Staying with the screen, the XT20 is equipped with a 3in / 3:2 shaped / 1040k dot / LCD panel that can tilt vertically upwards by about 90 degrees and angle down by about 45 degrees. In this respect it shares similar flexibility to the screens on the Olympus EM10 II and Sony A6300, although Panasonic’s Lumix G80 / G85 enjoys the greater flexibility of a side-hinged fully-articulated screen.
As mentioned earlier, in an important upgrade over the XT10, the XT20 becomes the first X-series interchangeable lens camera with a touch screen – hallelujah! At last you can tap the screen to instantly reposition the AF area, as well as tapping to pull-focus while filming video. In playback you can swipe through images, pinch to zoom or double-tap to enlarge the active focus area. As noted earlier though, the touch functionality sadly doesn’t extend to navigating the menus or settings, which is a missed opportunity, especially for the Q menu with its touch-friendly chunky icons. But once again the most important capability of tapping to reposition the AF area is present and correct, and should Fujifilm choose to expand the functionality to other areas in the future, the hardware’s ready and waiting. For me, even with its limited functionality, the touchscreen is a key benefit of the XT20 over the flagship XT2. If you prefer to position the AF area more traditionally though, you can assign the function to one of the buttons on the body.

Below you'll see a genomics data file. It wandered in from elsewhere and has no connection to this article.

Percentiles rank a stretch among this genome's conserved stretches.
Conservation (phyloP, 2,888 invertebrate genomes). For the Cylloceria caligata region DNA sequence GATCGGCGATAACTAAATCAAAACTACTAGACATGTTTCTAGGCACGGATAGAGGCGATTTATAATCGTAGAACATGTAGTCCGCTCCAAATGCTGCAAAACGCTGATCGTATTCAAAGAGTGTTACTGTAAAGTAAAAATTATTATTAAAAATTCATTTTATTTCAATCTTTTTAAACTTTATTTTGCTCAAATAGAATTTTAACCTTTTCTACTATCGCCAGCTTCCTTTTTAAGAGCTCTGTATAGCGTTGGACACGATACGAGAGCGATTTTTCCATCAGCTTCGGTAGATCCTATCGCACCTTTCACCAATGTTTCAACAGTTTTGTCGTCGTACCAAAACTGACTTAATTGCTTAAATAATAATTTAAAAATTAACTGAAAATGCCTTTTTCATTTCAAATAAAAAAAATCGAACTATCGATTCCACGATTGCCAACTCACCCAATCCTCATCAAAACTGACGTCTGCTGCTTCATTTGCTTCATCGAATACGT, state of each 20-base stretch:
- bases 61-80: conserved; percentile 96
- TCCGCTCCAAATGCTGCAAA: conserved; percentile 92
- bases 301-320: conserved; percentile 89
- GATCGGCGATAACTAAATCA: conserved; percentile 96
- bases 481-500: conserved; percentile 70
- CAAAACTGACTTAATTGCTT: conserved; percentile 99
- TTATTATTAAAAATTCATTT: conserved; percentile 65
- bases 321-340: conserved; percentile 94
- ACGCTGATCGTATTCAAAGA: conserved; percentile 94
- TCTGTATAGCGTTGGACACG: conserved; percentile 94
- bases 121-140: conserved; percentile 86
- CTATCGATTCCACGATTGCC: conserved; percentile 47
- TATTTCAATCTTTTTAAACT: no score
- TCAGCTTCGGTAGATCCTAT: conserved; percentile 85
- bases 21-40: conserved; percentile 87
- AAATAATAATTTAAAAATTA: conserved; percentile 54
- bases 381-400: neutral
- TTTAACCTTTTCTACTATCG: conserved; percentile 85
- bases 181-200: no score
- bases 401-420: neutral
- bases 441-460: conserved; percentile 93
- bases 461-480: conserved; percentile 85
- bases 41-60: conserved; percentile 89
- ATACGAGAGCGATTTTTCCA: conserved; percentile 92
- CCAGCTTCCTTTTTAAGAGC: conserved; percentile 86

The electronic viewfinder employs the same 0.39in / 2360k dot OLED panel as the flagship XT2, although differentiates it with a lower magnification of 0.62x versus 0.77x on the XT2. Deploying a lower viewfinder magnification on a mid-range body for differentiation makes some sense until you discover Fujifilm’s rivals have already started to increase theirs. Panasonic’s Lumix G80 / G85 for instance shares the same panel type and resolution but with a 0.74x magnification for an image size that comes close to the flagship XT2. The lower magnification is another hangover of the XT20 sharing a number of parts with the XT10; what was normal a couple of years ago may be below par today. To be fair, the XT20’s viewfinder image still looks large in isolation and is perfectly usable, it’s just that rival cameras now sport larger views.
The XT20’s viewfinder does however have a trick up its sleeve inherited from its predecessor, but still absent on rivals: when you turn the camera to the portrait (or tall) orientation, the shooting information is repositioned to the bottom of the frame and turned to remain upright. This is brilliant if, like me, you shoot a lot in this orientation. No more do you need to read the exposure details on their side. It’s such an obvious and useful trick, you wonder why so few cameras with electronic composition offer it. Shame the formatting trick isn’t replicated on the XT20’s screen though. Interestingly Fujifilm now rotates the screen info on the flagship XT2, so it may come in a future firmware update on the XT20.